An overwhelming majority of cybersecurity and risk management leaders believe that developments in 5G wireless technology will create cybersecurity challenges for their organizations. Their top three 5G-related concerns are greater risk of attacks on Internet of Things (IoT) networks, a wider attack surface and a lack of security by design in 5G hardware and firmware. These are among the findings of a new report released by Information Risk Management (IRM), a UK-based cybersecurity company of Altran, the global player in engineering and R&D services. The report, titled Risky Business, is based on a survey of senior cybersecurity and risk management decision makers at 50 global companies across seven major industry sectors: automotive, communications, energy, finance/public sector, software/internet, transport and pharmaceuticals. The study was conducted between July and September of this year.
An ever-present threat to any given country's national security is that of cybersecurity. There are always hackers that want to use technology for malicious purposes, not to say the long list of adversaries that a country can pile up along the years. That's so as what it is at stake is millions of sensible data from citizens, companies, directories, senior officers and members of the government, state's papers and more. Unfortunately, not all Governments take this peril as seriously as they should, and the efforts towards creating cyber-defense strategies – in most countries – lack budget, personnel and even real, field knowledge. Before this absence of real policies, Artificial Intelligence might be well seen as a good starting point where to build the walls that keep out any possible threats.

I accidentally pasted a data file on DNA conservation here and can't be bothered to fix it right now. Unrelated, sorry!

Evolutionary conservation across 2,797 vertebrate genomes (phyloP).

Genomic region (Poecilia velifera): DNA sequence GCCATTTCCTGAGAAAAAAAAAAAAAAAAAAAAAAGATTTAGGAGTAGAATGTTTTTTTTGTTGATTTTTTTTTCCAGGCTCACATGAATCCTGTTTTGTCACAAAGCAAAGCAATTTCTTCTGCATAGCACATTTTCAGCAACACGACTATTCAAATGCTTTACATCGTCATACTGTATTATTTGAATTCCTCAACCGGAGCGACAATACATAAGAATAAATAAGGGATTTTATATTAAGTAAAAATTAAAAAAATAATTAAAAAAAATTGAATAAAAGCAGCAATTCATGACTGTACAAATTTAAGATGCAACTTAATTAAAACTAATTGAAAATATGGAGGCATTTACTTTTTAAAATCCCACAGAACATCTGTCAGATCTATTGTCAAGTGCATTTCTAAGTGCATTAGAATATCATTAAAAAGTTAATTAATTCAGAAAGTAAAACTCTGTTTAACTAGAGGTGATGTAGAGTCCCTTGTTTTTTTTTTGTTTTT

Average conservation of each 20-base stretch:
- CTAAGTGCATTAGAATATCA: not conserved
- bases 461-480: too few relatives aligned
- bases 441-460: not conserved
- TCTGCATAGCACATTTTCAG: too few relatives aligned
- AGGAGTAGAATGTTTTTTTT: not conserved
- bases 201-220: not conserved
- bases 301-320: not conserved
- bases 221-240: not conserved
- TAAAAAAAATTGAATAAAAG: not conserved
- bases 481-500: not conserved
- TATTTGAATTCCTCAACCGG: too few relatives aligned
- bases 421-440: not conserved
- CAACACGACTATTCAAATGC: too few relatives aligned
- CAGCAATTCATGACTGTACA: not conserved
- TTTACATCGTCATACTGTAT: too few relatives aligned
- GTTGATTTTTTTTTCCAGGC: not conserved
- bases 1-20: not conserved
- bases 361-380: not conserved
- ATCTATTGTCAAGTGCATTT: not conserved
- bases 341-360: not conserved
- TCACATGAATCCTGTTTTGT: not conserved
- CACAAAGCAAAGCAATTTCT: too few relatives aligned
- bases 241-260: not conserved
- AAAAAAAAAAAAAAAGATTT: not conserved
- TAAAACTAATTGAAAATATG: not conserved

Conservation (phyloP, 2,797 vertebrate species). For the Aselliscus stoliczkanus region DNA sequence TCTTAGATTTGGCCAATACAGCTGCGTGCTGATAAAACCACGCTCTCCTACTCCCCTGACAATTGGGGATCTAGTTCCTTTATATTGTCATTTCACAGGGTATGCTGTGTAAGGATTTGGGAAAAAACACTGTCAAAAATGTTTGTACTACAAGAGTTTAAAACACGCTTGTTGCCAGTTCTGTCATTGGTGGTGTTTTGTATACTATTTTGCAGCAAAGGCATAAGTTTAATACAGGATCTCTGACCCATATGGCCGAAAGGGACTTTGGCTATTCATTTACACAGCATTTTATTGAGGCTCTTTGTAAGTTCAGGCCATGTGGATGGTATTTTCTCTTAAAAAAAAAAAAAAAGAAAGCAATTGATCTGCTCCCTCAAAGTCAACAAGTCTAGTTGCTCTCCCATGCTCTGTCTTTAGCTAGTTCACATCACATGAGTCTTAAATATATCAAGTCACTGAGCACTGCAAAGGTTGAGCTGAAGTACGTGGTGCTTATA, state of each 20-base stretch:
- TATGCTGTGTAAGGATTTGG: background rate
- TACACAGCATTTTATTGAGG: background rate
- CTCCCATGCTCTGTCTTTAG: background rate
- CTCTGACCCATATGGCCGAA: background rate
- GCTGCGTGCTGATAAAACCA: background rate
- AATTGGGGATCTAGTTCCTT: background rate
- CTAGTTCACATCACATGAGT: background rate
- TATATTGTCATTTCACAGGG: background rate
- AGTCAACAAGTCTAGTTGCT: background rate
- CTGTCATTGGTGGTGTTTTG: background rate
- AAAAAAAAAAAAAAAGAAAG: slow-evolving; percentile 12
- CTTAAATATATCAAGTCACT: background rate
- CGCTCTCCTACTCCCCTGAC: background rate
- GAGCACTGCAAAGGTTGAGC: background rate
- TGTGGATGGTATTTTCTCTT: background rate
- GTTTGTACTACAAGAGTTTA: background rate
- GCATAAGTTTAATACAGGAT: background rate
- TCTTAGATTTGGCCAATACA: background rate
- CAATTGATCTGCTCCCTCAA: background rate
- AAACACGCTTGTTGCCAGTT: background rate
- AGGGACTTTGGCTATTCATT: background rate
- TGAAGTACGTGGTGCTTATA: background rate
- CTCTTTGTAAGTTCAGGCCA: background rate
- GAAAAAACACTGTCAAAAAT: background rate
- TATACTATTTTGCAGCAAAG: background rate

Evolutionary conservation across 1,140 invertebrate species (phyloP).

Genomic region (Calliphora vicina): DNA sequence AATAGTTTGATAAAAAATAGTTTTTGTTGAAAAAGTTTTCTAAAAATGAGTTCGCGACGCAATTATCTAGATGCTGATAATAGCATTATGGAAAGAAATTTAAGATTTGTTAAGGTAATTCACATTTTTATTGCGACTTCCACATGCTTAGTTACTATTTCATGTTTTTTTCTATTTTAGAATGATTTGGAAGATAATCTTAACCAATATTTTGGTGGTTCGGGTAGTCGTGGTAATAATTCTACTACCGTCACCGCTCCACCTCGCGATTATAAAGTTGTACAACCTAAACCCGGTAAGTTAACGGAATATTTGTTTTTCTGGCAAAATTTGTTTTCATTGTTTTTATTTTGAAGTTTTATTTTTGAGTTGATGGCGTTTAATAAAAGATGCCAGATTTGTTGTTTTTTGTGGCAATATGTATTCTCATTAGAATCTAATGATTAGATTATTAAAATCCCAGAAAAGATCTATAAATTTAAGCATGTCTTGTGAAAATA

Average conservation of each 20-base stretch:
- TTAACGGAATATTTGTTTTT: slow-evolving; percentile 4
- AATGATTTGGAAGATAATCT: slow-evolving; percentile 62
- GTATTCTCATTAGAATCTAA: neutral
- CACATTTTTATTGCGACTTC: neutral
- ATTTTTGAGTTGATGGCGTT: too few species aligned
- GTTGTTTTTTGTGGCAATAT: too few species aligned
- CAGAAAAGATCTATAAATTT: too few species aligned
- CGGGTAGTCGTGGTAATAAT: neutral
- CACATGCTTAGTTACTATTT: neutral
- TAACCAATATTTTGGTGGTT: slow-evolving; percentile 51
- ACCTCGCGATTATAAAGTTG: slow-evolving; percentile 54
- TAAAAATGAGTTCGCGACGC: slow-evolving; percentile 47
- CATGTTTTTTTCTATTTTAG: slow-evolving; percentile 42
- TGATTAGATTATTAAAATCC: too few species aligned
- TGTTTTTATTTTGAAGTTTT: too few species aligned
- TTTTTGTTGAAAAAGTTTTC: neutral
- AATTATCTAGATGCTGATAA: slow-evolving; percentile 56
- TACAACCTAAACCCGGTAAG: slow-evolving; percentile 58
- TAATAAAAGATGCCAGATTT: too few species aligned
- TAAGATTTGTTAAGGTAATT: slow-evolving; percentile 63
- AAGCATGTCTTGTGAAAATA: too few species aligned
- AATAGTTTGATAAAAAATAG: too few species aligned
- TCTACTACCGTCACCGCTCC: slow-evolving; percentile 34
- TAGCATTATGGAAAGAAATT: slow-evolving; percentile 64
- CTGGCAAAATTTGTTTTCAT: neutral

A large majority of cybersecurity and risk management leaders (83 percent) believe that developments in 5G wireless technology will create challenges for their organizations. A new report from UK-based cybersecurity specialist Information Risk Management (IRM) shows that among the top 5G-related concerns are greater risk of attacks on Internet of Things networks, a wider attack surface and a lack of security by design in 5G hardware and firmware. The study also finds that 86 percent of respondents expect artificial intelligence to have an impact on their cybersecurity strategy over the next five years, as AI systems are integrated into core enterprise security functions. The top three AI applications that respondents say they would consider implementing as part of their cybersecurity strategy are network intrusion detection and prevention, fraud detection and secure user authentication. The report points out that AI in cybersecurity can be a double-edged sword.
Companies must prepare and enforce cybersecurity strategies. Or do they become a victim of cyber-mayhem? ZDNet's sister site, Tech Pro Research, is doing a survey to find out. If you're familiar with your organization's cybersecurity strategies we want your feedback. When it comes to general security, what is your company's weakest link?
Cybersecurity strategy doesn't have to be a gamble, but trying to beat the odds of a breach is an ... [ ] impossible task. There is no denying that cybersecurity should form a key part of any business strategy, so why do high-profile data breaches keep occurring? A lot has been written about how such attacks are becoming the norm, but reconciling the risks of an attack with an appropriate business strategy remains a significant challenge. While larger enterprises are indeed getting far more vigilant and taking measures to mitigate the chance of a breach, humans remain the biggest threat to even the most comprehensive cybersecurity strategy. A new report aims to shine a light on how and why business leaders are caught off guard by such attacks, looking at how business leaders can be made aware of the risks of a destructive breach and the damage that can be caused.